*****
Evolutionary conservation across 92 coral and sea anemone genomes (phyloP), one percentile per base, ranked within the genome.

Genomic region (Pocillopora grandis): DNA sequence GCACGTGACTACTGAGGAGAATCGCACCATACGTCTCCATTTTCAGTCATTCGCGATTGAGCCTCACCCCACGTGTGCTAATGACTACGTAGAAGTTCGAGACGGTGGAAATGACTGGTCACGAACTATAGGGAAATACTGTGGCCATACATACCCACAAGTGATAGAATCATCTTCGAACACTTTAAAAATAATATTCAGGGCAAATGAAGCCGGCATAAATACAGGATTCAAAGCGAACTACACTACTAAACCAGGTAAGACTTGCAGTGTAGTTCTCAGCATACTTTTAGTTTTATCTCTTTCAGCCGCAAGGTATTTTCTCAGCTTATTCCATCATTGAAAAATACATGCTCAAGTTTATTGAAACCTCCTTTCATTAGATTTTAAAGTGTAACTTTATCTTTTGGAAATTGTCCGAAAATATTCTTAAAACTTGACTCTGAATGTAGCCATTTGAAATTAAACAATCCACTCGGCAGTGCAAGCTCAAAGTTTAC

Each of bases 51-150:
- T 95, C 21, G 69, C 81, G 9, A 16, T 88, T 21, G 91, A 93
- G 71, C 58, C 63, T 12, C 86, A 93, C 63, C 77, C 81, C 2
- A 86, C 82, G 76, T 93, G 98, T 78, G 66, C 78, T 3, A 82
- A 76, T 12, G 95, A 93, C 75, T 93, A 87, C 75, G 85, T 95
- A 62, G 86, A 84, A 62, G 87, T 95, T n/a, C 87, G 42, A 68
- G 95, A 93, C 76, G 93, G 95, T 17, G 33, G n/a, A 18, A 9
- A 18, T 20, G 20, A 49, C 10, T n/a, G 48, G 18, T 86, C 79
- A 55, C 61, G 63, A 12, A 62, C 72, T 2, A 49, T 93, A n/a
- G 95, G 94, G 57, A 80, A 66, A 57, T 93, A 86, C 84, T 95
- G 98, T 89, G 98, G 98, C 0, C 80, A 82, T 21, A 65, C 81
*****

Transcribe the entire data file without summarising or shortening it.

Evolutionary conservation across 92 coral and sea anemone genomes (phyloP), one percentile per base, ranked within the genome.

Genomic region (Pocillopora grandis): DNA sequence GCACGTGACTACTGAGGAGAATCGCACCATACGTCTCCATTTTCAGTCATTCGCGATTGAGCCTCACCCCACGTGTGCTAATGACTACGTAGAAGTTCGAGACGGTGGAAATGACTGGTCACGAACTATAGGGAAATACTGTGGCCATACATACCCACAAGTGATAGAATCATCTTCGAACACTTTAAAAATAATATTCAGGGCAAATGAAGCCGGCATAAATACAGGATTCAAAGCGAACTACACTACTAAACCAGGTAAGACTTGCAGTGTAGTTCTCAGCATACTTTTAGTTTTATCTCTTTCAGCCGCAAGGTATTTTCTCAGCTTATTCCATCATTGAAAAATACATGCTCAAGTTTATTGAAACCTCCTTTCATTAGATTTTAAAGTGTAACTTTATCTTTTGGAAATTGTCCGAAAATATTCTTAAAACTTGACTCTGAATGTAGCCATTTGAAATTAAACAATCCACTCGGCAGTGCAAGCTCAAAGTTTAC

Each of bases 51-150:
- T 95, C 21, G 69, C 81, G 9, A 16, T 88, T 21, G 91, A 93
- G 71, C 58, C 63, T 12, C 86, A 93, C 63, C 77, C 81, C 2
- A 86, C 82, G 76, T 93, G 98, T 78, G 66, C 78, T 3, A 82
- A 76, T 12, G 95, A 93, C 75, T 93, A 87, C 75, G 85, T 95
- A 62, G 86, A 84, A 62, G 87, T 95, T n/a, C 87, G 42, A 68
- G 95, A 93, C 76, G 93, G 95, T 17, G 33, G n/a, A 18, A 9
- A 18, T 20, G 20, A 49, C 10, T n/a, G 48, G 18, T 86, C 79
- A 55, C 61, G 63, A 12, A 62, C 72, T 2, A 49, T 93, A n/a
- G 95, G 94, G 57, A 80, A 66, A 57, T 93, A 86, C 84, T 95
- G 98, T 89, G 98, G 98, C 0, C 80, A 82, T 21, A 65, C 81